Whether you enjoy it or not, the sun is setting earlier but the fading light is not all doom and gloom. Longer nights mean more time to look up at the stars and take in the beauty of the cosmos. As we say goodbye to those warm summer nights and welcome the crisp autumn and winter air, the stars in the night also change, creating a brand-new celestial show. So, why do the constellations change as the seasons shift? Let's take a celestial journey to find out!
Picture the Earth like a giant spinning top, spinning around the Sun. As our home planet orbits the Sun, different parts of the sky become visible at night. This is because we're not just looking out into space – we're also moving through it! It's like driving a car and seeing different landscapes through your window as you travel. As we travel in our path, we get different perspectives on the stars. The stars themselves are always there; it's just our viewpoint that changes. The reason we can predict these shifts is thanks to the work of astronomers and their knowledge of Earth's orbit and its place in our galaxy.
Wintery scene with snowy trees and milky way in night sky in Carpathians, Europe
Astronomers and scientists have been studying these celestial movements for centuries. Many ancient civilizations, like the Babylonians and Greeks, observed and recorded the changing patterns in the night sky. In modern times, astronomers continue to use telescopes, star charts, and computer simulations to track these cosmic changes. With this knowledge of celestial motion, the constellations that appear in the night sky glide into our field of view with regular predictability throughout the year.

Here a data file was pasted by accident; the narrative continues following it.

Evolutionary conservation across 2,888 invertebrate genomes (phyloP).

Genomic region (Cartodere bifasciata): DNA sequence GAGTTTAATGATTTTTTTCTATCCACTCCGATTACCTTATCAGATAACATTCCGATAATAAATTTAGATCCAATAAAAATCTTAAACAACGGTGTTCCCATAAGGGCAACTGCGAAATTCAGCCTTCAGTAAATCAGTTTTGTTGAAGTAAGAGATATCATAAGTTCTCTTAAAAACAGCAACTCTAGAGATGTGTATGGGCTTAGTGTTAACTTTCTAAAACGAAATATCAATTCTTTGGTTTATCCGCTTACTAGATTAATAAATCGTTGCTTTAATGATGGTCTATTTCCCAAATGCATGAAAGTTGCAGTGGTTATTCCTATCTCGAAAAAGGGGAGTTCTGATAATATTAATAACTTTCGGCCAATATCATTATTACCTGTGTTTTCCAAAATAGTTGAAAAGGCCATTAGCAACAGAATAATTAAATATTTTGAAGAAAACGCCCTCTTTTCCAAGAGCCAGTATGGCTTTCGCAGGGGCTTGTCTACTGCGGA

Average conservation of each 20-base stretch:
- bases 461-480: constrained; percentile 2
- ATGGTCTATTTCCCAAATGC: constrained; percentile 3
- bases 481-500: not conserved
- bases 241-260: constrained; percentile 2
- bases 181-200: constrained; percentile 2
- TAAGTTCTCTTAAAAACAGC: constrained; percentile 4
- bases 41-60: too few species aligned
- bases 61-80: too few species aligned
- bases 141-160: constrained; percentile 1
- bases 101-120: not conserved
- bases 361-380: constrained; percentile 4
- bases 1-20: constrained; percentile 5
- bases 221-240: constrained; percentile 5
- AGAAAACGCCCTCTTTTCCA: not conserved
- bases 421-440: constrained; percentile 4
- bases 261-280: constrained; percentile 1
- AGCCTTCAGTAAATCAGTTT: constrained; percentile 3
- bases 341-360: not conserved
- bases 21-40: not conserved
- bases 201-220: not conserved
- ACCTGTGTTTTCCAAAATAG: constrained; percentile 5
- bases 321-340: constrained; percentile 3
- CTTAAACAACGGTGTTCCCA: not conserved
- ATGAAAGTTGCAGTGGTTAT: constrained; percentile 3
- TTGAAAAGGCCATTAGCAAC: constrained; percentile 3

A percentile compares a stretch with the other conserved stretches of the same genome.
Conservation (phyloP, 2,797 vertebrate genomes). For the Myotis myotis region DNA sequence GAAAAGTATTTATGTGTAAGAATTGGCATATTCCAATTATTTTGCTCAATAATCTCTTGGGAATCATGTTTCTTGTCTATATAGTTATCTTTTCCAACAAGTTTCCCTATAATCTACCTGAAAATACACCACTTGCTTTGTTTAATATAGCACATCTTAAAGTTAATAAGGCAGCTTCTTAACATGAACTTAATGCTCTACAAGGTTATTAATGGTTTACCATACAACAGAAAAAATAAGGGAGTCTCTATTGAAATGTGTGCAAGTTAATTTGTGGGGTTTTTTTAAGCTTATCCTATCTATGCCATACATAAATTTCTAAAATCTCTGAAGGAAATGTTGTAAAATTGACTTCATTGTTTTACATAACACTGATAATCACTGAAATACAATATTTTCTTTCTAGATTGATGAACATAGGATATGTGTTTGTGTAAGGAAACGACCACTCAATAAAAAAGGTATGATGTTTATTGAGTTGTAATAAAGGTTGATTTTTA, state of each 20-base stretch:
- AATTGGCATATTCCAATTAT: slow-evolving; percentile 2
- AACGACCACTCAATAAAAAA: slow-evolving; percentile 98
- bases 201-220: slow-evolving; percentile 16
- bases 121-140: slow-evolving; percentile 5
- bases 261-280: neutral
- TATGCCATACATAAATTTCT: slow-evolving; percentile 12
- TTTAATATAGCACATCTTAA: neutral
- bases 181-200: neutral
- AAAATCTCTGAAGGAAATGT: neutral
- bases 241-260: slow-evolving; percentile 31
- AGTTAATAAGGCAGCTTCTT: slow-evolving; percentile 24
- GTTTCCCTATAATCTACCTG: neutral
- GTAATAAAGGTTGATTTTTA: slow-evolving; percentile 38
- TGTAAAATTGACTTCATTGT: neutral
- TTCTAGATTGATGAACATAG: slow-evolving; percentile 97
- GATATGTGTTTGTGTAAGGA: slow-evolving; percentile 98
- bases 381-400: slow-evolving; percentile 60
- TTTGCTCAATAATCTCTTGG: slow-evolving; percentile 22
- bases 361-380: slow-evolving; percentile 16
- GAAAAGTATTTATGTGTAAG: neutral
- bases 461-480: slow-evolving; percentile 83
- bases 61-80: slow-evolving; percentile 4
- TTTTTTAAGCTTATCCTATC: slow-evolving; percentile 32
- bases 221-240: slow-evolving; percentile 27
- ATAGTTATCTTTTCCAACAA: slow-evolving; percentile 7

During the summer months, we, here in the northern hemisphere, are on the side of the Earth that faces away from the center of our Milky Way galaxy. That's why we see a specific set of constellations, such as Cygnus the Swan and the Teapot, in the evening sky. Now, as we transition from summer to fall, our Earth keeps spinning. We begin to see the constellations from a different angle. New stars and constellations begin to pop up, like Pegasus the Winged Horse and Andromeda the Princess.
Star gazing is all about our Earth's position in its orbit and the direction in which we're looking.
When winter rolls around, our location in space gives us a fresh set of constellations to admire. Orion the Hunter, Taurus the Bull, and Canis Major with the brightest star in the night sky, Sirius, all become prominent. To help piece together the stars into these constellations consider using an interactive star map such as Stellarium or phone app such as Night Sky.
The next time you look up at the night sky and notice that the stars in the sky look different than they did a few weeks ago, remember it's all part of Earth's cosmic dance. Each season brings its own set of starry wonders, and the universe is always ready to put on a show, all you have to do is look up.
Scott Dunn is the Community Programs Manager at Walking Mountains Science Center and can often be found looking up at the night sky just to make sure it is not falling.